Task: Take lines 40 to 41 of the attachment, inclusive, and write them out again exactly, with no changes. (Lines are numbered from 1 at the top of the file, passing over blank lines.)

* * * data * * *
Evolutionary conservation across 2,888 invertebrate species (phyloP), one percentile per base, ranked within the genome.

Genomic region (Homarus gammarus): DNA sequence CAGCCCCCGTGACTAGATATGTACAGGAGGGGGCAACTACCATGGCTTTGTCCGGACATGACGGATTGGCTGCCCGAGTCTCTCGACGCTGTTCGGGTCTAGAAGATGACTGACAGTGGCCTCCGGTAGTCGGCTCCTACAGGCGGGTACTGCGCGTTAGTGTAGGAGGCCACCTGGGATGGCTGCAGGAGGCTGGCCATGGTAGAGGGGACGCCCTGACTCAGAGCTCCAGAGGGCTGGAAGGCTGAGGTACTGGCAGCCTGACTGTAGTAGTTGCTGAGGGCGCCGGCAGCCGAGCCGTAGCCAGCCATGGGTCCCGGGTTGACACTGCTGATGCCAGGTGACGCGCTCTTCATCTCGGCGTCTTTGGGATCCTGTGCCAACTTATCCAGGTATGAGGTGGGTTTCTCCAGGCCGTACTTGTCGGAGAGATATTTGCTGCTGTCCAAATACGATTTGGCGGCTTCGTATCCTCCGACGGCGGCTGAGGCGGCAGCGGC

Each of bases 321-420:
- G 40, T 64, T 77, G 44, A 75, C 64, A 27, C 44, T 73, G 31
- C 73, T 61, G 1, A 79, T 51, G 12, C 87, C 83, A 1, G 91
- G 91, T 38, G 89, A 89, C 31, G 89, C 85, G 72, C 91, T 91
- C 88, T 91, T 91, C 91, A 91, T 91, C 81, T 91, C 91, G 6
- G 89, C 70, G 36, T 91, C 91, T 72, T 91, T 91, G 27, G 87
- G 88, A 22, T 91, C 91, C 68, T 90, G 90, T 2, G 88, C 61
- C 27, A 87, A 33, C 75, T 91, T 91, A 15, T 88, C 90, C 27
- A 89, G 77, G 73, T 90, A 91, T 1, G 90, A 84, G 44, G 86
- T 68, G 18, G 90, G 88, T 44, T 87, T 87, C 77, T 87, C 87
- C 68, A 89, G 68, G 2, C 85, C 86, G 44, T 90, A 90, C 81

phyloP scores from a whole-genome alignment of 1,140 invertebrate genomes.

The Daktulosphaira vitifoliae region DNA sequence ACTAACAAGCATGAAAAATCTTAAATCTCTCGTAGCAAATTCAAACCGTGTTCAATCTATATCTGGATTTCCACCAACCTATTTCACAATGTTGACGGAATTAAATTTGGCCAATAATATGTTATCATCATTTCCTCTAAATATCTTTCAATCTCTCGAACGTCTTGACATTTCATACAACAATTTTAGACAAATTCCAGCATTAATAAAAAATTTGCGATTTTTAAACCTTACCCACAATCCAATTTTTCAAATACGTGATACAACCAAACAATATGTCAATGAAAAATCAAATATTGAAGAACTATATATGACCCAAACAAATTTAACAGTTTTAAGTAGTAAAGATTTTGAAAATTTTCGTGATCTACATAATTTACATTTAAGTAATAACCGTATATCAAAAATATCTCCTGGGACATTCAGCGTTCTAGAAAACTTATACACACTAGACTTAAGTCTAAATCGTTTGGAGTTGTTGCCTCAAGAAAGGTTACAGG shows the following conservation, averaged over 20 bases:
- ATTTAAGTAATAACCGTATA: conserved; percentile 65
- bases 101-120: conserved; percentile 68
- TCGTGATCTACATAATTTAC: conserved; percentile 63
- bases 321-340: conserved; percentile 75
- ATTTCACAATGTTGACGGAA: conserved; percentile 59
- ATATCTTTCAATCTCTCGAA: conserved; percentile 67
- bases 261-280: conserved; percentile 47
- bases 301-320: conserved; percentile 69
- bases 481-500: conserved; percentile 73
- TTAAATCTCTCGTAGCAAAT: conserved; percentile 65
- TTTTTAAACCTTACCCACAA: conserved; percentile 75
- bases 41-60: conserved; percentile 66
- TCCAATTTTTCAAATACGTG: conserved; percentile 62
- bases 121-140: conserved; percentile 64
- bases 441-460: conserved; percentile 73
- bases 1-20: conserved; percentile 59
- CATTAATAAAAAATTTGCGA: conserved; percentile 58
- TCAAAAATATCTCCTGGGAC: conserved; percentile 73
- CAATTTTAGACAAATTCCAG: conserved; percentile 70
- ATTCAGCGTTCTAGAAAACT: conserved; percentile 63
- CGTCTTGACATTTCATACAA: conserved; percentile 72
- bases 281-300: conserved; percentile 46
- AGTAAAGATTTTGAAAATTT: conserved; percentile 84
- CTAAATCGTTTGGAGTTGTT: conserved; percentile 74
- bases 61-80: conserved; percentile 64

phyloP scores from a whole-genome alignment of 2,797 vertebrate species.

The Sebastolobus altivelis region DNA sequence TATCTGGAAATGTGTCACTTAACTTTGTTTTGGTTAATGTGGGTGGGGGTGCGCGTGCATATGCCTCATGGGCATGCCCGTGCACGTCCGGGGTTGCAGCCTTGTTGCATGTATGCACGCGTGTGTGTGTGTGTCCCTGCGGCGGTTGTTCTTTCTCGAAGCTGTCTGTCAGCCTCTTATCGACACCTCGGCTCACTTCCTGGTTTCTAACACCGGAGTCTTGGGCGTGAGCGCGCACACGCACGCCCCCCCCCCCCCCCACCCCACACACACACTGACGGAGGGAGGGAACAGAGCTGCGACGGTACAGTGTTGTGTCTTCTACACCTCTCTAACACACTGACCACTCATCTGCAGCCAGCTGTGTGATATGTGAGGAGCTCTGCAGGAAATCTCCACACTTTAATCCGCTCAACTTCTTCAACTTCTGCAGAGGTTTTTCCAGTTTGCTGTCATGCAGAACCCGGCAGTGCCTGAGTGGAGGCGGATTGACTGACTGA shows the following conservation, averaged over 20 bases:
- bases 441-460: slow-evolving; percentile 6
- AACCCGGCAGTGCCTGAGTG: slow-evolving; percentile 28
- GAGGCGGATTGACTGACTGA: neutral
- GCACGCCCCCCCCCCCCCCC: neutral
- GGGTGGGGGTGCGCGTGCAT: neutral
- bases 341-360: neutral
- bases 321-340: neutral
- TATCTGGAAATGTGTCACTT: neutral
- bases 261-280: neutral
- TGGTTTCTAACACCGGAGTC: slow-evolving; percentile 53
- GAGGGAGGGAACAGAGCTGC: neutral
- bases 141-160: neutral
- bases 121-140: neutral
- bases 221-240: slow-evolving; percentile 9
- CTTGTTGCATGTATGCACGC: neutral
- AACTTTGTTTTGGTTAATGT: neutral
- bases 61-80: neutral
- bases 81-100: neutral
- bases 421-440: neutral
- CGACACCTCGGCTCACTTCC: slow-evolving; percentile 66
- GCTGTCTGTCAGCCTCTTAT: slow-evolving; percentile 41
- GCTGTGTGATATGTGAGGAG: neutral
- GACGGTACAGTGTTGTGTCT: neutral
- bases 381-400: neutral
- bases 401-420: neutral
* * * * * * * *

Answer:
- bases 61-80: conserved; percentile 64

phyloP scores from a whole-genome alignment of 2,797 vertebrate species.